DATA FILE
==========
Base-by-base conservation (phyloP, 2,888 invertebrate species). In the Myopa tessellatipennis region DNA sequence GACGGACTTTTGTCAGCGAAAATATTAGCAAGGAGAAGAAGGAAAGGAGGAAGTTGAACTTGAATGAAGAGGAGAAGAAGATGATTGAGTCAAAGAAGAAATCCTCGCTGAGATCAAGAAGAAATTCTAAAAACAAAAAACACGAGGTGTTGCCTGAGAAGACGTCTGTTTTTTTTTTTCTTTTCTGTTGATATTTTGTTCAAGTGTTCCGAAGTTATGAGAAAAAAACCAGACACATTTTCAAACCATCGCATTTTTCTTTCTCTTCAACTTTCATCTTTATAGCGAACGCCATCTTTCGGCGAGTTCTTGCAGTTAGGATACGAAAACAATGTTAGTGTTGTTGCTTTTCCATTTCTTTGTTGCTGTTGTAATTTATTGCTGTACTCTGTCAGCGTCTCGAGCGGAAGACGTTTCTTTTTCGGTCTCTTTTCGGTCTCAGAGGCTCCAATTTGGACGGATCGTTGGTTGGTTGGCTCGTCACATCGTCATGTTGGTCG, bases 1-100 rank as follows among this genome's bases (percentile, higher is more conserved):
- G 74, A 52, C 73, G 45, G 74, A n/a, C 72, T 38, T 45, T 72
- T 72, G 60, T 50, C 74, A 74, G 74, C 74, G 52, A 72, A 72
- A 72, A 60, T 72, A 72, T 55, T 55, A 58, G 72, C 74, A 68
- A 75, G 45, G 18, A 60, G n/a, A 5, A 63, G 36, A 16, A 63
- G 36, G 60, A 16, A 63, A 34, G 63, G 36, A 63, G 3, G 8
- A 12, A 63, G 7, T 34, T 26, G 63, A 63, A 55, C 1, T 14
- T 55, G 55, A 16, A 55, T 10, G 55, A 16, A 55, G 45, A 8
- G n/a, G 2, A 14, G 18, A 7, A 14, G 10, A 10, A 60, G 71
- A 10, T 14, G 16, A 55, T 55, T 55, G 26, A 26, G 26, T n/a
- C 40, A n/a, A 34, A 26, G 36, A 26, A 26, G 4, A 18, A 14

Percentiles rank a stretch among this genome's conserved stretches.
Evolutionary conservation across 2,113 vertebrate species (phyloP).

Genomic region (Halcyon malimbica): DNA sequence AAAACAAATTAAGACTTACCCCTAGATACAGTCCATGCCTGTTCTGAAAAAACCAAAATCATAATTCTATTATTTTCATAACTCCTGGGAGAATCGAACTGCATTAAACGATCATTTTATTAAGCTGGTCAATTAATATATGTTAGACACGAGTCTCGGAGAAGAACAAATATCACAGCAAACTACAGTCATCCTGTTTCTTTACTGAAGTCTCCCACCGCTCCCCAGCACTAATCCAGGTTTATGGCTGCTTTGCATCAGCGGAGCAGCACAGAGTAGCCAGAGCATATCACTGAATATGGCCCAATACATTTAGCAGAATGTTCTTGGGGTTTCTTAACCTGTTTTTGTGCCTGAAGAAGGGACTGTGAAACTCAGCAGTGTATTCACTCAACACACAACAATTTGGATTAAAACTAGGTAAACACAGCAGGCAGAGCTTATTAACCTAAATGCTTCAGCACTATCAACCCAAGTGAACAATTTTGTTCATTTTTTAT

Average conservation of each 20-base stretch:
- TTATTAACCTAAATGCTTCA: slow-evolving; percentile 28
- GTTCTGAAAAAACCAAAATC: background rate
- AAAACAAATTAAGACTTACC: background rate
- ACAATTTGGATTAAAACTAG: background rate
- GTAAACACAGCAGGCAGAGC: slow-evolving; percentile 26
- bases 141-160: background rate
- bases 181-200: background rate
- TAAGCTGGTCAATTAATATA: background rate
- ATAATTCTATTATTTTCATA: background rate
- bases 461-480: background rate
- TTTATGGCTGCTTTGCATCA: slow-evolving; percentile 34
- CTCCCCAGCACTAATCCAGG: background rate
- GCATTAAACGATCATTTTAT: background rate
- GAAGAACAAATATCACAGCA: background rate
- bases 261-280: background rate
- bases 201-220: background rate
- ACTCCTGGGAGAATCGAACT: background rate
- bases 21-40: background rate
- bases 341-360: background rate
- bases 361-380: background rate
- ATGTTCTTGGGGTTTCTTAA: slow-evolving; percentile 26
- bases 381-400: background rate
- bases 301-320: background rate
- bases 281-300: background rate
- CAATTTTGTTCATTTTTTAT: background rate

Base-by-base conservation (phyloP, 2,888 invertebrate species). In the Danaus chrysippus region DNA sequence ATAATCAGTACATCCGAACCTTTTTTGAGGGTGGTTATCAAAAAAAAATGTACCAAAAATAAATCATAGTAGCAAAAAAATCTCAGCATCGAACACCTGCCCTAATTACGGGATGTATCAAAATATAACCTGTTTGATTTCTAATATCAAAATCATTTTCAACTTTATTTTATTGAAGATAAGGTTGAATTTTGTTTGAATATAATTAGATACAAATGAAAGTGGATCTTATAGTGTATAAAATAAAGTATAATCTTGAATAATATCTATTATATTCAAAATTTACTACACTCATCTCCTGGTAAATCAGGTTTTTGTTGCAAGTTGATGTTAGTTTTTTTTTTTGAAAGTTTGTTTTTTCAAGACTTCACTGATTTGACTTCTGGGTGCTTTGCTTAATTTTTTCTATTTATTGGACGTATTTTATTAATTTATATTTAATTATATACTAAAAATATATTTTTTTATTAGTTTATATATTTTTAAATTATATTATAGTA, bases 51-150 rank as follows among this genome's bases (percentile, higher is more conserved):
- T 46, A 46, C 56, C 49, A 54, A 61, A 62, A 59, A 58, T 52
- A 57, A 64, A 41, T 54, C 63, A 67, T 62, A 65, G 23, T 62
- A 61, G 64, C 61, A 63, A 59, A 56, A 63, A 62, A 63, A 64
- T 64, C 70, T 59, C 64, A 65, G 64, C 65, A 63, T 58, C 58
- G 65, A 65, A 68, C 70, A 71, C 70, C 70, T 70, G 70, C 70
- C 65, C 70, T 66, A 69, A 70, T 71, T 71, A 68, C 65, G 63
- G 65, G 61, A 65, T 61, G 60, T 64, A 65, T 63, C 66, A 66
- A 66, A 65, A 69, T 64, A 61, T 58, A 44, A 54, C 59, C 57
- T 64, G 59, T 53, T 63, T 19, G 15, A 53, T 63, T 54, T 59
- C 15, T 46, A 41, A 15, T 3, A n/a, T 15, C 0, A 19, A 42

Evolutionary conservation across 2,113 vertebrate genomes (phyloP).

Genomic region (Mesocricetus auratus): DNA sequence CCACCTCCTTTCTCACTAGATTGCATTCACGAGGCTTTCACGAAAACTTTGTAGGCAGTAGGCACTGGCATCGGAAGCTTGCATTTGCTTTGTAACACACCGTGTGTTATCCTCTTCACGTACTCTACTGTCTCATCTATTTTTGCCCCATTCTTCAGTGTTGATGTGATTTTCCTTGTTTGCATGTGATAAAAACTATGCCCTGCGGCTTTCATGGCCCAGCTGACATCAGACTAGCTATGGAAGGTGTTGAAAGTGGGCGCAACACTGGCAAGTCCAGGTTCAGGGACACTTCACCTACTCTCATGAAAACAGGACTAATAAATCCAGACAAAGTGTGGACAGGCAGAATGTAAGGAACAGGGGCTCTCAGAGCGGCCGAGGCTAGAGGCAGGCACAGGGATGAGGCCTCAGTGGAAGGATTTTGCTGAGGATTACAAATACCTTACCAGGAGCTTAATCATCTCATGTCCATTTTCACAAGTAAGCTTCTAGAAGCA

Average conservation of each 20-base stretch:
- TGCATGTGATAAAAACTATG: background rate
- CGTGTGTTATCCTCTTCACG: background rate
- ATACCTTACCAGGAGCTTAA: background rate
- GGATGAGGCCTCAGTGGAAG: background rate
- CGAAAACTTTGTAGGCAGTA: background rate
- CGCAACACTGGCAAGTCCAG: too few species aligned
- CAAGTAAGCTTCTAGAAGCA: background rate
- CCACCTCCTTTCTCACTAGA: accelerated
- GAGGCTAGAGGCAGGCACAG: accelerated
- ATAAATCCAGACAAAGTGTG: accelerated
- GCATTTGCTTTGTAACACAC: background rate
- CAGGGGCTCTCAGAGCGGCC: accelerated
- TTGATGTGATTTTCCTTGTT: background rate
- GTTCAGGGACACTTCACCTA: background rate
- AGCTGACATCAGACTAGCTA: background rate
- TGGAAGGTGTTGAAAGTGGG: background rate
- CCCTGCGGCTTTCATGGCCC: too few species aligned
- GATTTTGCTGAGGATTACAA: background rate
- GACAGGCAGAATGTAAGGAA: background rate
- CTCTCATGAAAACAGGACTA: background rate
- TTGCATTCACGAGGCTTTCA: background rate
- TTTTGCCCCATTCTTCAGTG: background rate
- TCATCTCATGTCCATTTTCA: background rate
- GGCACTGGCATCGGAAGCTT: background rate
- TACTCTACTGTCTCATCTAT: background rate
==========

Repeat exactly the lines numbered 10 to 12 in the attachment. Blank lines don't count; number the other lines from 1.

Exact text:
- A 10, T 14, G 16, A 55, T 55, T 55, G 26, A 26, G 26, T n/a
- C 40, A n/a, A 34, A 26, G 36, A 26, A 26, G 4, A 18, A 14

Percentiles rank a stretch among this genome's conserved stretches.